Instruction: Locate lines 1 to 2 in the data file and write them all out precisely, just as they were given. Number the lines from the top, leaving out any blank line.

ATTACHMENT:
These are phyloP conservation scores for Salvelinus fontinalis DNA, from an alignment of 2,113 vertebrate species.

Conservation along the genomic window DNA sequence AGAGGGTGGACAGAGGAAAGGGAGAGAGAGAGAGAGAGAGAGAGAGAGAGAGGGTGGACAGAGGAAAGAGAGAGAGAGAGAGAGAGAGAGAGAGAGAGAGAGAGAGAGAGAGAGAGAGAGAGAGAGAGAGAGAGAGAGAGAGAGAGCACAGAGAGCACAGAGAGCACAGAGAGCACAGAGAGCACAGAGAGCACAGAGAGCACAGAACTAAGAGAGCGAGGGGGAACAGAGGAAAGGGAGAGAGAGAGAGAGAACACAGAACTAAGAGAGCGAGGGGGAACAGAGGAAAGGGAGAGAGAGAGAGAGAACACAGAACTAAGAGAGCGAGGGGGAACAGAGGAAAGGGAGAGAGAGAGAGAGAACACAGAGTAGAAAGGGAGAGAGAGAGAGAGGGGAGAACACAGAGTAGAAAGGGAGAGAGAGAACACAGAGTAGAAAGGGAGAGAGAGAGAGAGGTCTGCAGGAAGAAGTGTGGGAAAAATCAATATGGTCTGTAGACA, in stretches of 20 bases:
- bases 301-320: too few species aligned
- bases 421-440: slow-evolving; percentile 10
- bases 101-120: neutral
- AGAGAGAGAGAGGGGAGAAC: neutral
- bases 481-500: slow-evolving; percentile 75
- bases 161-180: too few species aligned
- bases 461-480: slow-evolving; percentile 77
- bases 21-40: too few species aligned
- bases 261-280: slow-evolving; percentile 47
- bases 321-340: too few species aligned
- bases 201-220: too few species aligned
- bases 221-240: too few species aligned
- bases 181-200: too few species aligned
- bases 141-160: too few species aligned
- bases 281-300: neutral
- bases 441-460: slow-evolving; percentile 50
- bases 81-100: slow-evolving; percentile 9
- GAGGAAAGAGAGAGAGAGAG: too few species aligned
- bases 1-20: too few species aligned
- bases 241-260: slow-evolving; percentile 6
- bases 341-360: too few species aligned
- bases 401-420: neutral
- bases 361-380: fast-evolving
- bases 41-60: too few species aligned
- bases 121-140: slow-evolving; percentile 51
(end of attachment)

These are phyloP conservation scores for Salvelinus fontinalis DNA, from an alignment of 2,113 vertebrate species.

Conservation along the genomic window DNA sequence AGAGGGTGGACAGAGGAAAGGGAGAGAGAGAGAGAGAGAGAGAGAGAGAGAGGGTGGACAGAGGAAAGAGAGAGAGAGAGAGAGAGAGAGAGAGAGAGAGAGAGAGAGAGAGAGAGAGAGAGAGAGAGAGAGAGAGAGAGAGAGAGCACAGAGAGCACAGAGAGCACAGAGAGCACAGAGAGCACAGAGAGCACAGAGAGCACAGAACTAAGAGAGCGAGGGGGAACAGAGGAAAGGGAGAGAGAGAGAGAGAACACAGAACTAAGAGAGCGAGGGGGAACAGAGGAAAGGGAGAGAGAGAGAGAGAACACAGAACTAAGAGAGCGAGGGGGAACAGAGGAAAGGGAGAGAGAGAGAGAGAACACAGAGTAGAAAGGGAGAGAGAGAGAGAGGGGAGAACACAGAGTAGAAAGGGAGAGAGAGAACACAGAGTAGAAAGGGAGAGAGAGAGAGAGGTCTGCAGGAAGAAGTGTGGGAAAAATCAATATGGTCTGTAGACA, in stretches of 20 bases: